Some Consequences of Christian Belief

Courtesy is an extension of charity and therefore is a Christian virtue.

Who is truly polite is courteous to all without distinction; polite equally to a beggar as to a king. It is a way of acting which God has commanded of all His children.

To say that courtesy is a Christian virtue is not to say that a pagan is never polite, but Christian politeness is different because it is done for love of neighbour and love of God.

Love is not ambitious for itself, but for the welfare of others.

Ambition based on self-interest is without love, for it would have success at the expense of others. A work without love is dead. The humblest work of love has life.

The measure of a man is not the measure of what he has, but rather of what he gives. That which a man keeps, he loses, for in death he can't take it with him. That which he gives, if given with love is kept forever, for he takes it with him into life everlasting, as testimony of his love.

That we might seek it and possess it, only that we might better and more effectively serve our own needs and those of the whole human family together. That poor in spirit, we might gain it without offence to charity or injury to others and direct it always in the spirit of love.

To be poor in spirit is not to love, seek or covet things as ends in themselves or for their own sake; but rather to respect them for the service they can perform for self and for others.

To be poor in spirit is to be prepared to lose all, desiring nonetheless, to serve God and man with the same love, whether rich or poor. Love alone matters.

It is necessary that we reflect on what it would mean to have no possessions and, never losing faith, to be prepared to have none. Then to think of the things we have, however humble, and to be always thankful for them.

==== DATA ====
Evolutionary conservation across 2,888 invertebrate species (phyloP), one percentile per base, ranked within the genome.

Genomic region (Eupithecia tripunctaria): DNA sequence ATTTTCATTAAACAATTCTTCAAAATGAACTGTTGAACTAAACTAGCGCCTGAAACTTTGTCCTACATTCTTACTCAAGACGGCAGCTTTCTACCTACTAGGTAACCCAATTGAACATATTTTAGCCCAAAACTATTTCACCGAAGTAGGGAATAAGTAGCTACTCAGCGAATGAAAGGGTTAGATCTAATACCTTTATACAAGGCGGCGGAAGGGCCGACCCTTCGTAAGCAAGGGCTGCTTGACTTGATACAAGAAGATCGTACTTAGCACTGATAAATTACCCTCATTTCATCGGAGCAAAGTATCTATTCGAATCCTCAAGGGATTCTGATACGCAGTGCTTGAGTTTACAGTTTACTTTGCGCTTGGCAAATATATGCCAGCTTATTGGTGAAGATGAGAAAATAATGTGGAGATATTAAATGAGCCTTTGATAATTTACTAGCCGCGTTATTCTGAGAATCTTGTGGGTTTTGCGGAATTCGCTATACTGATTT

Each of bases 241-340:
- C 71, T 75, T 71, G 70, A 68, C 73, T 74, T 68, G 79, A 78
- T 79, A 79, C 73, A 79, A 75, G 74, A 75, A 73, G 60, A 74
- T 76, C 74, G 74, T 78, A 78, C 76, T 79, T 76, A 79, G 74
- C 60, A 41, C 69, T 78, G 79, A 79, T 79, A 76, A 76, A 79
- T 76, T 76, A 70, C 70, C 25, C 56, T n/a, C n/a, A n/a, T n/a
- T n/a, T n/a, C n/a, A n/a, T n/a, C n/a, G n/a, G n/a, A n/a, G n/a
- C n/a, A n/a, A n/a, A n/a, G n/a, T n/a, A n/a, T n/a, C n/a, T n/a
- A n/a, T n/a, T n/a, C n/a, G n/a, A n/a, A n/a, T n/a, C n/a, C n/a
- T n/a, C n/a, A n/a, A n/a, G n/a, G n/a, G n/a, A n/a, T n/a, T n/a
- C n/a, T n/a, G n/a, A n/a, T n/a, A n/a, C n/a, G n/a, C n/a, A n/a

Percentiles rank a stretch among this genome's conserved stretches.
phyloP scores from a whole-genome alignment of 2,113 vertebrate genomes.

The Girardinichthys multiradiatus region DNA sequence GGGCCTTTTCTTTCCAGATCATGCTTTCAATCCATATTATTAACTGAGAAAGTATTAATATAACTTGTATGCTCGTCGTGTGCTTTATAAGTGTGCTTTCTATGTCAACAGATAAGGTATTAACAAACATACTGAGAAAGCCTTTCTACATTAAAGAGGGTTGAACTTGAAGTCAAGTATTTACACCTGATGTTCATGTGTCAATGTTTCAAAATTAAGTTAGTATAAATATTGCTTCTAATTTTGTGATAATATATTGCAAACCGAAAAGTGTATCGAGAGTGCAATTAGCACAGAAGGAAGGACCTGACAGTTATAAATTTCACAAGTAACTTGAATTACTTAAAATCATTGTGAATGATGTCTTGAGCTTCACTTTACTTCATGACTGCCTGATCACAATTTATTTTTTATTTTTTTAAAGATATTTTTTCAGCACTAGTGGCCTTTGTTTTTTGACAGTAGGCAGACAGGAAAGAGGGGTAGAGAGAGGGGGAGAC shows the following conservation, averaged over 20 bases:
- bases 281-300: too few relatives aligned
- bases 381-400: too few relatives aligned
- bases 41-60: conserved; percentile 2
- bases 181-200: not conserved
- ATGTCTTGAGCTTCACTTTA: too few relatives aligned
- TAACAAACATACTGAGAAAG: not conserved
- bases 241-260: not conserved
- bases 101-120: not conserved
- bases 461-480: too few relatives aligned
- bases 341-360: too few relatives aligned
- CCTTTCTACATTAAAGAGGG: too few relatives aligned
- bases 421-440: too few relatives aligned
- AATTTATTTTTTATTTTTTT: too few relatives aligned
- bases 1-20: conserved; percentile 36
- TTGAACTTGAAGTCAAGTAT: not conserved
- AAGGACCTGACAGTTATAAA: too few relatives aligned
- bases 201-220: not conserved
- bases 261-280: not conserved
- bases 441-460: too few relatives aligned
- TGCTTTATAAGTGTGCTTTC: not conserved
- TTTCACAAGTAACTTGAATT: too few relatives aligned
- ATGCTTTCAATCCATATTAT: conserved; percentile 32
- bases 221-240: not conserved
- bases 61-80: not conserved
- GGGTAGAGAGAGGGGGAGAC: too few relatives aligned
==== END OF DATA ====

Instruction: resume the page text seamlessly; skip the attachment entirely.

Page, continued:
Sin is an offence against goodness, charity and love; against God, Who is love, and "Who alone is Good." (1 John 4:8; Matthew 19:17) This is why all men are called sinners, (Romans 3:23) because all men offend goodness, charity and love in some way. Even the just are said to offend. (Proverbs 24:16) Nevertheless, we must all strive to "be perfect as our Heavenly Father is perfect," (Matthew 5:48) remembering, "who perseveres to the end will be saved." (Matthew 24:13)

Those who seek and use violence have failed to discover the wonder and power of love, and so seek their ends through the power of violence and hate. The end of violence is death whereas the way of love leads to life.

Who cannot bring about change peacefully, should not force his will. He does not win others to his way, but heaps another problem to himself, that of winning back the respect of those he has offended. Pride for ones own way forgets there are many ways to the solution of most problems, and zeal misplaced can injure many.

Each person has their own unique capacity for sharing his experience of love, for performing service - of contributing to the common good. If he does not share it, then all men are the poorer. All men are poorer by just that amount of good that each person fails to do.

All men are instinctively imitators. All imitate to degrees small and great. The importance of the word and the action of each person is thus apparent. It is immense. Each word, each action is open to imitation by the young and by the old. In this way all men teach. As a man speaks and acts, so does he teach for good or ill, aware of it or no.

"Who has the substance of this world, and shall shut up his heart from his brother in need, how shall the love of Christ live in him?"
(1 John 3:17)